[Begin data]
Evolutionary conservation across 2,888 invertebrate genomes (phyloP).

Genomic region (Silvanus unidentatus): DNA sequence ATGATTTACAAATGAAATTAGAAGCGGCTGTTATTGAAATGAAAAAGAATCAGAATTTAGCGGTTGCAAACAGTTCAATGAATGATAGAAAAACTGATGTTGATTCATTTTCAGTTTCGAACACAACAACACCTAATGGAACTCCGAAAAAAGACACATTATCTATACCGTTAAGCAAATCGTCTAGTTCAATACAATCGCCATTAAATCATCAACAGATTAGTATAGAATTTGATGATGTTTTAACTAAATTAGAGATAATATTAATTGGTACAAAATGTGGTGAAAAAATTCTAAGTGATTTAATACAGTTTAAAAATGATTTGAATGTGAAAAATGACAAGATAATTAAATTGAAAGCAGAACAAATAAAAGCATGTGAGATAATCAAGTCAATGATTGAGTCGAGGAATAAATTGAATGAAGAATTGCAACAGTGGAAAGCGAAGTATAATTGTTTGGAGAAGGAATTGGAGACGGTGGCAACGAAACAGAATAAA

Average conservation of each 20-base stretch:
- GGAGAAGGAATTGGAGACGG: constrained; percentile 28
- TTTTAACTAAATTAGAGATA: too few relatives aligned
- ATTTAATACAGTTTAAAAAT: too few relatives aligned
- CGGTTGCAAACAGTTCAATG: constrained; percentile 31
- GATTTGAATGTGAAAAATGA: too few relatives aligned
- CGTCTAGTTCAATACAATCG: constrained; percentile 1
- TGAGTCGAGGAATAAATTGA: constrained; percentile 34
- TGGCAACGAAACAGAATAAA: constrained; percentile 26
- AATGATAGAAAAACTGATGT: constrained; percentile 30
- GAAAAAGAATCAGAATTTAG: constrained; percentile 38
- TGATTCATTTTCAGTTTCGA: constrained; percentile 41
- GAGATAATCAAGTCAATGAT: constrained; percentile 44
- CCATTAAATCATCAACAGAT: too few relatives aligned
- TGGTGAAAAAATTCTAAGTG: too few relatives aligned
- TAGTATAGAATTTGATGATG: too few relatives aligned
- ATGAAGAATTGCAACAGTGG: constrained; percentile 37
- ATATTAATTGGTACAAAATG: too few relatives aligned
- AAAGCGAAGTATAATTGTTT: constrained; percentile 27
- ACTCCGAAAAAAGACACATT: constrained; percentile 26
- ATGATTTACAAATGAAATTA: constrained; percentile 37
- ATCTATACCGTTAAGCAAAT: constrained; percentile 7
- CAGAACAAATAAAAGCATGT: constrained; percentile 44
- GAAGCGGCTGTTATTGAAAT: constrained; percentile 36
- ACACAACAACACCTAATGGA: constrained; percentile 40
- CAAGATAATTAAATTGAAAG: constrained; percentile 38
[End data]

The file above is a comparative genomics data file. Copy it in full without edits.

Evolutionary conservation across 2,888 invertebrate genomes (phyloP).

Genomic region (Silvanus unidentatus): DNA sequence ATGATTTACAAATGAAATTAGAAGCGGCTGTTATTGAAATGAAAAAGAATCAGAATTTAGCGGTTGCAAACAGTTCAATGAATGATAGAAAAACTGATGTTGATTCATTTTCAGTTTCGAACACAACAACACCTAATGGAACTCCGAAAAAAGACACATTATCTATACCGTTAAGCAAATCGTCTAGTTCAATACAATCGCCATTAAATCATCAACAGATTAGTATAGAATTTGATGATGTTTTAACTAAATTAGAGATAATATTAATTGGTACAAAATGTGGTGAAAAAATTCTAAGTGATTTAATACAGTTTAAAAATGATTTGAATGTGAAAAATGACAAGATAATTAAATTGAAAGCAGAACAAATAAAAGCATGTGAGATAATCAAGTCAATGATTGAGTCGAGGAATAAATTGAATGAAGAATTGCAACAGTGGAAAGCGAAGTATAATTGTTTGGAGAAGGAATTGGAGACGGTGGCAACGAAACAGAATAAA

Average conservation of each 20-base stretch:
- GGAGAAGGAATTGGAGACGG: constrained; percentile 28
- TTTTAACTAAATTAGAGATA: too few relatives aligned
- ATTTAATACAGTTTAAAAAT: too few relatives aligned
- CGGTTGCAAACAGTTCAATG: constrained; percentile 31
- GATTTGAATGTGAAAAATGA: too few relatives aligned
- CGTCTAGTTCAATACAATCG: constrained; percentile 1
- TGAGTCGAGGAATAAATTGA: constrained; percentile 34
- TGGCAACGAAACAGAATAAA: constrained; percentile 26
- AATGATAGAAAAACTGATGT: constrained; percentile 30
- GAAAAAGAATCAGAATTTAG: constrained; percentile 38
- TGATTCATTTTCAGTTTCGA: constrained; percentile 41
- GAGATAATCAAGTCAATGAT: constrained; percentile 44
- CCATTAAATCATCAACAGAT: too few relatives aligned
- TGGTGAAAAAATTCTAAGTG: too few relatives aligned
- TAGTATAGAATTTGATGATG: too few relatives aligned
- ATGAAGAATTGCAACAGTGG: constrained; percentile 37
- ATATTAATTGGTACAAAATG: too few relatives aligned
- AAAGCGAAGTATAATTGTTT: constrained; percentile 27
- ACTCCGAAAAAAGACACATT: constrained; percentile 26
- ATGATTTACAAATGAAATTA: constrained; percentile 37
- ATCTATACCGTTAAGCAAAT: constrained; percentile 7
- CAGAACAAATAAAAGCATGT: constrained; percentile 44
- GAAGCGGCTGTTATTGAAAT: constrained; percentile 36
- ACACAACAACACCTAATGGA: constrained; percentile 40
- CAAGATAATTAAATTGAAAG: constrained; percentile 38